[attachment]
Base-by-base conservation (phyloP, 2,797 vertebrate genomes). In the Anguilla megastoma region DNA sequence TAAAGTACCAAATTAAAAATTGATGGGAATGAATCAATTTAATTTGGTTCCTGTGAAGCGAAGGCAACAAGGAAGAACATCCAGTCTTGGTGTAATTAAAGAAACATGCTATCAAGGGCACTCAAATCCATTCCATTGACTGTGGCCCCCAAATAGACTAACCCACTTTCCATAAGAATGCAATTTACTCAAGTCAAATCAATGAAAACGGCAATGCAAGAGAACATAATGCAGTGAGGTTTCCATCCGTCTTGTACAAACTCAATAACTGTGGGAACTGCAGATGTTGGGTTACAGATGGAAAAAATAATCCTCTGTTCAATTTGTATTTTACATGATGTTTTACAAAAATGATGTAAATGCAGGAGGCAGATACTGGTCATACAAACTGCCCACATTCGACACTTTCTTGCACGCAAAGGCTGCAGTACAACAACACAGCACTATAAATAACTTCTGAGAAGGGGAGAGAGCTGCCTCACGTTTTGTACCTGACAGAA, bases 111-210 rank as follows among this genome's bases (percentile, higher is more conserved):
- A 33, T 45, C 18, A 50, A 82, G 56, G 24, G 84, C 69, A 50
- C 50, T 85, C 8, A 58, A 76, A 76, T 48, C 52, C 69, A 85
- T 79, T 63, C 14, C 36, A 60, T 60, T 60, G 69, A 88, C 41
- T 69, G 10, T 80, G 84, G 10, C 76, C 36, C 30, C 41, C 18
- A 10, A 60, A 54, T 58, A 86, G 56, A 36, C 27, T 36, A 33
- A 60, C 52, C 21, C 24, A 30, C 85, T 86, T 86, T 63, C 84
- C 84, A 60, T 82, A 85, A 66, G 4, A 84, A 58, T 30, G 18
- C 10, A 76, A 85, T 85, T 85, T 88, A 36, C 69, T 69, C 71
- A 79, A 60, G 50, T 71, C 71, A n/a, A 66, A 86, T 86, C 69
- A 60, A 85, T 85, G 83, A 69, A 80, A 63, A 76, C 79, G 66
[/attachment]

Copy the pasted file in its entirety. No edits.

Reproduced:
Base-by-base conservation (phyloP, 2,797 vertebrate genomes). In the Anguilla megastoma region DNA sequence TAAAGTACCAAATTAAAAATTGATGGGAATGAATCAATTTAATTTGGTTCCTGTGAAGCGAAGGCAACAAGGAAGAACATCCAGTCTTGGTGTAATTAAAGAAACATGCTATCAAGGGCACTCAAATCCATTCCATTGACTGTGGCCCCCAAATAGACTAACCCACTTTCCATAAGAATGCAATTTACTCAAGTCAAATCAATGAAAACGGCAATGCAAGAGAACATAATGCAGTGAGGTTTCCATCCGTCTTGTACAAACTCAATAACTGTGGGAACTGCAGATGTTGGGTTACAGATGGAAAAAATAATCCTCTGTTCAATTTGTATTTTACATGATGTTTTACAAAAATGATGTAAATGCAGGAGGCAGATACTGGTCATACAAACTGCCCACATTCGACACTTTCTTGCACGCAAAGGCTGCAGTACAACAACACAGCACTATAAATAACTTCTGAGAAGGGGAGAGAGCTGCCTCACGTTTTGTACCTGACAGAA, bases 111-210 rank as follows among this genome's bases (percentile, higher is more conserved):
- A 33, T 45, C 18, A 50, A 82, G 56, G 24, G 84, C 69, A 50
- C 50, T 85, C 8, A 58, A 76, A 76, T 48, C 52, C 69, A 85
- T 79, T 63, C 14, C 36, A 60, T 60, T 60, G 69, A 88, C 41
- T 69, G 10, T 80, G 84, G 10, C 76, C 36, C 30, C 41, C 18
- A 10, A 60, A 54, T 58, A 86, G 56, A 36, C 27, T 36, A 33
- A 60, C 52, C 21, C 24, A 30, C 85, T 86, T 86, T 63, C 84
- C 84, A 60, T 82, A 85, A 66, G 4, A 84, A 58, T 30, G 18
- C 10, A 76, A 85, T 85, T 85, T 88, A 36, C 69, T 69, C 71
- A 79, A 60, G 50, T 71, C 71, A n/a, A 66, A 86, T 86, C 69
- A 60, A 85, T 85, G 83, A 69, A 80, A 63, A 76, C 79, G 66